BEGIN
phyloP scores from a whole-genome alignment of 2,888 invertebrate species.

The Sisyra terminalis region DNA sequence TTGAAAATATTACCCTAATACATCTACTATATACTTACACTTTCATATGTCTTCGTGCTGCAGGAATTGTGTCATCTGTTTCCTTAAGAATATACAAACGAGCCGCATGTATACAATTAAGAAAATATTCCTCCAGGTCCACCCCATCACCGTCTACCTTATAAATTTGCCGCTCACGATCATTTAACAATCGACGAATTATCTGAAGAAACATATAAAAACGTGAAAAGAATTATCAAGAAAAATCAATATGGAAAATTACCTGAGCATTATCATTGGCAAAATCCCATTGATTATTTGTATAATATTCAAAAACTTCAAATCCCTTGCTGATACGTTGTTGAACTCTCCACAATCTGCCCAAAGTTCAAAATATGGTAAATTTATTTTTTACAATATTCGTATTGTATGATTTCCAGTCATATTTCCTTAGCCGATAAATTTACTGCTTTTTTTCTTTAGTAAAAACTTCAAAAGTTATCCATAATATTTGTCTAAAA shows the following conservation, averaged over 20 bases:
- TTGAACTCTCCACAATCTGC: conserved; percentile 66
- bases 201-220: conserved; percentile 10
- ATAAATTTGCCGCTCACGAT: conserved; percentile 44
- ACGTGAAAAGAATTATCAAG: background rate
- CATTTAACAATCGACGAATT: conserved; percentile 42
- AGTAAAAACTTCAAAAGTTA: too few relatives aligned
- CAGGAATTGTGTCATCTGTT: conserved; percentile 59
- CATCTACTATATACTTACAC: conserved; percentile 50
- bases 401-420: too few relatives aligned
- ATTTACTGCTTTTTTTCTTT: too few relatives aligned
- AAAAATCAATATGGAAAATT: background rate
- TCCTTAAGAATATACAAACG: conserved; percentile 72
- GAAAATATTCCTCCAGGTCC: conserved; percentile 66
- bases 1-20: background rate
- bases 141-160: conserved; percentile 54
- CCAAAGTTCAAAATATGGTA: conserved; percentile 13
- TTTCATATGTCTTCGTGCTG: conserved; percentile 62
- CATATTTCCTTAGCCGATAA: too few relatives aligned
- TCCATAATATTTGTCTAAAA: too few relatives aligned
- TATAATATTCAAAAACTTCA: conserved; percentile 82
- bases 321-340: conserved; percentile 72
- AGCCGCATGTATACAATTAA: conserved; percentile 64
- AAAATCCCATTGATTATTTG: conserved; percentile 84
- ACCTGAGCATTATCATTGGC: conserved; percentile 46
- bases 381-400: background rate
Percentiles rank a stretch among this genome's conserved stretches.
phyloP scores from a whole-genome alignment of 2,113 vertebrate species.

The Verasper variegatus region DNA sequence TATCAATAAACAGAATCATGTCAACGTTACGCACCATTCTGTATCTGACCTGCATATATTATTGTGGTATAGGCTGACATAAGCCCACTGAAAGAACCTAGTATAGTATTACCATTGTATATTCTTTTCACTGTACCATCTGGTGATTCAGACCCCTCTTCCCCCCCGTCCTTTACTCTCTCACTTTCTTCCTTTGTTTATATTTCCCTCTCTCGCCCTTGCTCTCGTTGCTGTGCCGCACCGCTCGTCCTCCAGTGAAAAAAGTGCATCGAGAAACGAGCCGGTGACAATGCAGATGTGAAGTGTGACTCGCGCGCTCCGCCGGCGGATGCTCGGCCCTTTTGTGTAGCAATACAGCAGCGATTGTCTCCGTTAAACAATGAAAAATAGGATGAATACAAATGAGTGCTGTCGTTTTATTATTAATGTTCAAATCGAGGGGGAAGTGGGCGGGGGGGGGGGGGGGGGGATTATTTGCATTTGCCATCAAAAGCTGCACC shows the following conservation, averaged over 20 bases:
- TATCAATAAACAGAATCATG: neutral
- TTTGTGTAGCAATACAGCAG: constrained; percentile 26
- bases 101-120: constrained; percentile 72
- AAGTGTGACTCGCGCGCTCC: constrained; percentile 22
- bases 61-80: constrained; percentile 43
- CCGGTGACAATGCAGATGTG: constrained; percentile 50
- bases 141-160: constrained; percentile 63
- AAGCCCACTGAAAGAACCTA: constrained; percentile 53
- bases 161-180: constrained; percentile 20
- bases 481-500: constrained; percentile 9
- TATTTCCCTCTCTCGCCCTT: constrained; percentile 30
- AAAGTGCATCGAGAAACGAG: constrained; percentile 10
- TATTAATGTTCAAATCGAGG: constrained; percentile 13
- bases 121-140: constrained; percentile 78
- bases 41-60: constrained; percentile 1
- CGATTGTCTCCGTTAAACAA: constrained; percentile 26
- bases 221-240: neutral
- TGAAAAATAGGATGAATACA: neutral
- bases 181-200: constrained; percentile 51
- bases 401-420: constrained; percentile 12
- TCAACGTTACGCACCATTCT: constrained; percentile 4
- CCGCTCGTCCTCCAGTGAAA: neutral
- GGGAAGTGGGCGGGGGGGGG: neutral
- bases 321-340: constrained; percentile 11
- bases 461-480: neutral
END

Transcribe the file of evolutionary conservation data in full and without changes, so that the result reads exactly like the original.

phyloP scores from a whole-genome alignment of 2,888 invertebrate species.

The Sisyra terminalis region DNA sequence TTGAAAATATTACCCTAATACATCTACTATATACTTACACTTTCATATGTCTTCGTGCTGCAGGAATTGTGTCATCTGTTTCCTTAAGAATATACAAACGAGCCGCATGTATACAATTAAGAAAATATTCCTCCAGGTCCACCCCATCACCGTCTACCTTATAAATTTGCCGCTCACGATCATTTAACAATCGACGAATTATCTGAAGAAACATATAAAAACGTGAAAAGAATTATCAAGAAAAATCAATATGGAAAATTACCTGAGCATTATCATTGGCAAAATCCCATTGATTATTTGTATAATATTCAAAAACTTCAAATCCCTTGCTGATACGTTGTTGAACTCTCCACAATCTGCCCAAAGTTCAAAATATGGTAAATTTATTTTTTACAATATTCGTATTGTATGATTTCCAGTCATATTTCCTTAGCCGATAAATTTACTGCTTTTTTTCTTTAGTAAAAACTTCAAAAGTTATCCATAATATTTGTCTAAAA shows the following conservation, averaged over 20 bases:
- TTGAACTCTCCACAATCTGC: conserved; percentile 66
- bases 201-220: conserved; percentile 10
- ATAAATTTGCCGCTCACGAT: conserved; percentile 44
- ACGTGAAAAGAATTATCAAG: background rate
- CATTTAACAATCGACGAATT: conserved; percentile 42
- AGTAAAAACTTCAAAAGTTA: too few relatives aligned
- CAGGAATTGTGTCATCTGTT: conserved; percentile 59
- CATCTACTATATACTTACAC: conserved; percentile 50
- bases 401-420: too few relatives aligned
- ATTTACTGCTTTTTTTCTTT: too few relatives aligned
- AAAAATCAATATGGAAAATT: background rate
- TCCTTAAGAATATACAAACG: conserved; percentile 72
- GAAAATATTCCTCCAGGTCC: conserved; percentile 66
- bases 1-20: background rate
- bases 141-160: conserved; percentile 54
- CCAAAGTTCAAAATATGGTA: conserved; percentile 13
- TTTCATATGTCTTCGTGCTG: conserved; percentile 62
- CATATTTCCTTAGCCGATAA: too few relatives aligned
- TCCATAATATTTGTCTAAAA: too few relatives aligned
- TATAATATTCAAAAACTTCA: conserved; percentile 82
- bases 321-340: conserved; percentile 72
- AGCCGCATGTATACAATTAA: conserved; percentile 64
- AAAATCCCATTGATTATTTG: conserved; percentile 84
- ACCTGAGCATTATCATTGGC: conserved; percentile 46
- bases 381-400: background rate
Percentiles rank a stretch among this genome's conserved stretches.
phyloP scores from a whole-genome alignment of 2,113 vertebrate species.

The Verasper variegatus region DNA sequence TATCAATAAACAGAATCATGTCAACGTTACGCACCATTCTGTATCTGACCTGCATATATTATTGTGGTATAGGCTGACATAAGCCCACTGAAAGAACCTAGTATAGTATTACCATTGTATATTCTTTTCACTGTACCATCTGGTGATTCAGACCCCTCTTCCCCCCCGTCCTTTACTCTCTCACTTTCTTCCTTTGTTTATATTTCCCTCTCTCGCCCTTGCTCTCGTTGCTGTGCCGCACCGCTCGTCCTCCAGTGAAAAAAGTGCATCGAGAAACGAGCCGGTGACAATGCAGATGTGAAGTGTGACTCGCGCGCTCCGCCGGCGGATGCTCGGCCCTTTTGTGTAGCAATACAGCAGCGATTGTCTCCGTTAAACAATGAAAAATAGGATGAATACAAATGAGTGCTGTCGTTTTATTATTAATGTTCAAATCGAGGGGGAAGTGGGCGGGGGGGGGGGGGGGGGGATTATTTGCATTTGCCATCAAAAGCTGCACC shows the following conservation, averaged over 20 bases:
- TATCAATAAACAGAATCATG: neutral
- TTTGTGTAGCAATACAGCAG: constrained; percentile 26
- bases 101-120: constrained; percentile 72
- AAGTGTGACTCGCGCGCTCC: constrained; percentile 22
- bases 61-80: constrained; percentile 43
- CCGGTGACAATGCAGATGTG: constrained; percentile 50
- bases 141-160: constrained; percentile 63
- AAGCCCACTGAAAGAACCTA: constrained; percentile 53
- bases 161-180: constrained; percentile 20
- bases 481-500: constrained; percentile 9
- TATTTCCCTCTCTCGCCCTT: constrained; percentile 30
- AAAGTGCATCGAGAAACGAG: constrained; percentile 10
- TATTAATGTTCAAATCGAGG: constrained; percentile 13
- bases 121-140: constrained; percentile 78
- bases 41-60: constrained; percentile 1
- CGATTGTCTCCGTTAAACAA: constrained; percentile 26
- bases 221-240: neutral
- TGAAAAATAGGATGAATACA: neutral
- bases 181-200: constrained; percentile 51
- bases 401-420: constrained; percentile 12
- TCAACGTTACGCACCATTCT: constrained; percentile 4
- CCGCTCGTCCTCCAGTGAAA: neutral
- GGGAAGTGGGCGGGGGGGGG: neutral
- bases 321-340: constrained; percentile 11
- bases 461-480: neutral